Plenty of EU authors out there must’ve been scratching their heads and wondering how they didn’t think of such a great plot like the one in KotOR. Set nearly 4,000 years before the movies, there was tons of wiggle room for Bioware to create their own lore for a blank era on the timeline. Darth Malak, the betraying apprentice to the recently deceased Darth Revan, has unleashed a nearly invincible Sith armada to destroy the Republic. Both Revan and Malak were once Jedi, before they disappeared following the Mandalorian Wars some years before, and came back as Sith Lords intent on destruction. The game begins on a Republic cruiser under attack, where the player’s character escapes with one other crew member, Carth. They land on the nearby planet of Taris, searching for the only other person on board who escaped: a Jedi named Bastila Shan. After a (very) lengthy opening level on Taris, it’s determined that the player’s character is strong enough in the Force to become a Jedi and then subsequently tasked with locating Star Maps used by Malak and Revan in the hopes of uncovering the source of the Sith armada and stopping it for good. The planet hopping journey which takes players from Kashyyyk, Manaan and even Korriban is full of rich characters and tons of background on the galaxy, remaining a fine feat in storytelling in games to this day.
So much of game’s story screams Star Wars, while it retains its own identity and strikes out on some interesting and new tangents, especially surrounding its twist. It almost feels more mind-blowing now, as I’m older and can understand its repercussions with both the story and RPG conventions. With regards to conventions, most RPG’s allow the player to create and mold their nameless character as they see fit, making them a hero or villain new to the game world. To suddenly use that blank slate as a story twist and show the player that their ‘Killjoy the Invincible’ is actually a pivotal character from the game’s background was a bold and interesting choice. I’d consider it a benchmark twist in Star Wars that can be argued as better than Vader’s revelation to Luke.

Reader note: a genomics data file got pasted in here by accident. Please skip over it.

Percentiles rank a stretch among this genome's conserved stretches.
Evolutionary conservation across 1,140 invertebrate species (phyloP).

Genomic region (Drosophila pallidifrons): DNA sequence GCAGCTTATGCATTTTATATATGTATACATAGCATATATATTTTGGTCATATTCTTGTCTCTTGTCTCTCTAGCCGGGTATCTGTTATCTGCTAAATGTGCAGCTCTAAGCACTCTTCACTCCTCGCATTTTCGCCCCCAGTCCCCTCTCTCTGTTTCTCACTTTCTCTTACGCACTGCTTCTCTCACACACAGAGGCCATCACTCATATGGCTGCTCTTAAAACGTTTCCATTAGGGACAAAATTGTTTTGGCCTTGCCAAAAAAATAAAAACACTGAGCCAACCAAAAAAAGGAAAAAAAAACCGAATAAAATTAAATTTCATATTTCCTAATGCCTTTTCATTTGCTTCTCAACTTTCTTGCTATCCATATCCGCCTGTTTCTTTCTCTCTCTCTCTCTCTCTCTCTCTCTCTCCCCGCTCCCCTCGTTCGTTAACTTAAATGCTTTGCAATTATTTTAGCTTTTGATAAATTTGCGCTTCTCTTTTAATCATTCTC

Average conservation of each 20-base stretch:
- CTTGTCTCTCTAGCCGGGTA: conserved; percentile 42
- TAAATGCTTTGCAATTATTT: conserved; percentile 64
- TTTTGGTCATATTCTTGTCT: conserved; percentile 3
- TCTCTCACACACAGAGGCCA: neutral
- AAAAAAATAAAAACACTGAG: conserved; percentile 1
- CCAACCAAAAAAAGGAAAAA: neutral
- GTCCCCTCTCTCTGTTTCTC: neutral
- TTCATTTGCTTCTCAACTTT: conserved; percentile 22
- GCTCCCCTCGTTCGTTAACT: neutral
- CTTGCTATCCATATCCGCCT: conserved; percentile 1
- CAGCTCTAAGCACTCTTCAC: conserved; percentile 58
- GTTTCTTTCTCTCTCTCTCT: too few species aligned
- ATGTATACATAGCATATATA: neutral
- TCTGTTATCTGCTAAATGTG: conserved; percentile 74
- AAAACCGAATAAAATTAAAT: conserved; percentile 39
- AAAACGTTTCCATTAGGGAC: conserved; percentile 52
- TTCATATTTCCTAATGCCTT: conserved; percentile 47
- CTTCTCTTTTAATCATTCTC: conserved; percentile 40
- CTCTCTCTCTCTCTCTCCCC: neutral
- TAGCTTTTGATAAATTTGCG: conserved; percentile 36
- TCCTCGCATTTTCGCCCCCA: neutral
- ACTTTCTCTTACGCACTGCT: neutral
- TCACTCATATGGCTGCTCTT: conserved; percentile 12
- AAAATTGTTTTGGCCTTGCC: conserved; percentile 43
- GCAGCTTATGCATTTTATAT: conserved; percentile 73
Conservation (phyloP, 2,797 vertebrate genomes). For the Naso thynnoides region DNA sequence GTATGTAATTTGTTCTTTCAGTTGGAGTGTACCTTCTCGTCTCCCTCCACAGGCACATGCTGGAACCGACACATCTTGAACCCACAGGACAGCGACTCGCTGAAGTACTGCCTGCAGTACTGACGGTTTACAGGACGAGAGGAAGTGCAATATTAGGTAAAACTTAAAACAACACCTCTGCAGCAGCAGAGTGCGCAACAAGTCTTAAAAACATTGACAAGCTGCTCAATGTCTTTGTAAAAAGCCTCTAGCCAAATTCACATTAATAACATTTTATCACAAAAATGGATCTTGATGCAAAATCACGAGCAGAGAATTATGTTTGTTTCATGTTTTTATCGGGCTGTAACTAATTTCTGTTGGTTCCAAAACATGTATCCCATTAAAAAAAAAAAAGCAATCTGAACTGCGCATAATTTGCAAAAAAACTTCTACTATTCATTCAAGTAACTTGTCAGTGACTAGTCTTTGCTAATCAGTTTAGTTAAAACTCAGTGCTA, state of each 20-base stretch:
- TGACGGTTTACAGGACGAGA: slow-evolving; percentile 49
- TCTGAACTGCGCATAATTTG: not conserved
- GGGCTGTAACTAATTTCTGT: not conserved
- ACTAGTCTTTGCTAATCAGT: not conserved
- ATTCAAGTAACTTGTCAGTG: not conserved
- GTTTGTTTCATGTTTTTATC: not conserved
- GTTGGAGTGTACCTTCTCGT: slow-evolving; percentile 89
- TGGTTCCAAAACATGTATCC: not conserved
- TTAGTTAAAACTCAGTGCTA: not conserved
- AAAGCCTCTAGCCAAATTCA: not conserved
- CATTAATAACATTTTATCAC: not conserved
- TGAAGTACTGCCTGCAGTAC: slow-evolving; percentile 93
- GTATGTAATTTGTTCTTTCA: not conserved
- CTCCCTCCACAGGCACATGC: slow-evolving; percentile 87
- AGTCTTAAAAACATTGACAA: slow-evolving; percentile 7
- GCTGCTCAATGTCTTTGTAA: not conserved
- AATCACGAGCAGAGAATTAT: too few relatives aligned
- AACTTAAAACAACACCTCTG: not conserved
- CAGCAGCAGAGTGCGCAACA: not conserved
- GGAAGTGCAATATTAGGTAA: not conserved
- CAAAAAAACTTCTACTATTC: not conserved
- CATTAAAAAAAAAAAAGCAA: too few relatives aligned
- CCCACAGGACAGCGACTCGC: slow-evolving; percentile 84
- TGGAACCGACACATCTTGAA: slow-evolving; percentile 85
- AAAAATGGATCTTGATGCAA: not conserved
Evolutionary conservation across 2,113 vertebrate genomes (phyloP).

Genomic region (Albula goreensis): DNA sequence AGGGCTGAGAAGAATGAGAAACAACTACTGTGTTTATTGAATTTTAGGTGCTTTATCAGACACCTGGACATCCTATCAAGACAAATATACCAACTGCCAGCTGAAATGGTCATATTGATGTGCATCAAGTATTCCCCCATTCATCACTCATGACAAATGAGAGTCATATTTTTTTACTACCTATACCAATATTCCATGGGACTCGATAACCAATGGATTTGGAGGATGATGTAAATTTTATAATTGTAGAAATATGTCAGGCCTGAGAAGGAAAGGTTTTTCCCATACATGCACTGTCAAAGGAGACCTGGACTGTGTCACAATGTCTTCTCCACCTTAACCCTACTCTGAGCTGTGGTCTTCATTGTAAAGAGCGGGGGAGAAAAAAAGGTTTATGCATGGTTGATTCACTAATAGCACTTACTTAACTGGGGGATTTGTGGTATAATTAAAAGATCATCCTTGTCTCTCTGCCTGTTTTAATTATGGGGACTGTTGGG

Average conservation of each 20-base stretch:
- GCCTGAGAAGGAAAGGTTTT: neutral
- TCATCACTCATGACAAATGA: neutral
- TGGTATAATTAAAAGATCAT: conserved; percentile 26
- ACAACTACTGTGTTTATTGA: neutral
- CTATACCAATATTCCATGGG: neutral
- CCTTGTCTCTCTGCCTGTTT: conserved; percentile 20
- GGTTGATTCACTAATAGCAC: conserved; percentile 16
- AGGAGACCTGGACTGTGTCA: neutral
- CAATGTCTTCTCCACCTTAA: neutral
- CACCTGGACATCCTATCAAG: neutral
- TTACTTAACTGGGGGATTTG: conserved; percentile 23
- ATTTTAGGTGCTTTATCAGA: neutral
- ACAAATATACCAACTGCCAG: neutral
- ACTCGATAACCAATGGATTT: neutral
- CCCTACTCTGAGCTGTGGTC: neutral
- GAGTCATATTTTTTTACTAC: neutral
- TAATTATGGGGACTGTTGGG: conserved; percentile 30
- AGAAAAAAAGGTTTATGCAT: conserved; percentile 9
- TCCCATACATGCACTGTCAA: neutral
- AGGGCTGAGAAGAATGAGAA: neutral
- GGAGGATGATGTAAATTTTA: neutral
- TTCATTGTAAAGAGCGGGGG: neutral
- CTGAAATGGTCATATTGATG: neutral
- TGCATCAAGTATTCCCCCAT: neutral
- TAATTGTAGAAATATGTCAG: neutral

The twist took a lot of players unawares at the time, but its impact has been lost over the decade due to a sequel novel titled Revan which constrains the character to a set persona and life course, and the canonizing of certain events leading up to The Old Republic MMO. This canonization could rob some of fun of the choices to be made throughout KotOR, as it originally felt like playing through your own Star Wars saga (something The Old Republic has used as a tag-line) back in 2003. It’s not hard to ignore the canon version of the story, as the now non-canon choices can be considered fun what-ifs, like the Infinities series of comics. (Update: Technically nothing in the game is canon anymore, since the EU reboot into Legends. However, the light side ending is Legends canon now, in case you were to read the novel Revan or go on to play the MMO)
Like I mentioned earlier, you have decisions to make and a variety of dialogue options to choose from which can affect what you can all see and do in the game. While the now official version of this game is a Light Side male playthrough, don’t forget the Dark Side. A playthrough without even doing all the side quests can run you up to 35 hours, where doing as much as possible could be almost 60 hours. There’s enough changes, especially the ending, to warrant at least one light and one dark side playthrough. But that fails to even mention getting to playing as a male or female. Certain character interactions change depending on gender, but the overall endings for both light and dark remain largely the same.
Here are a few other things: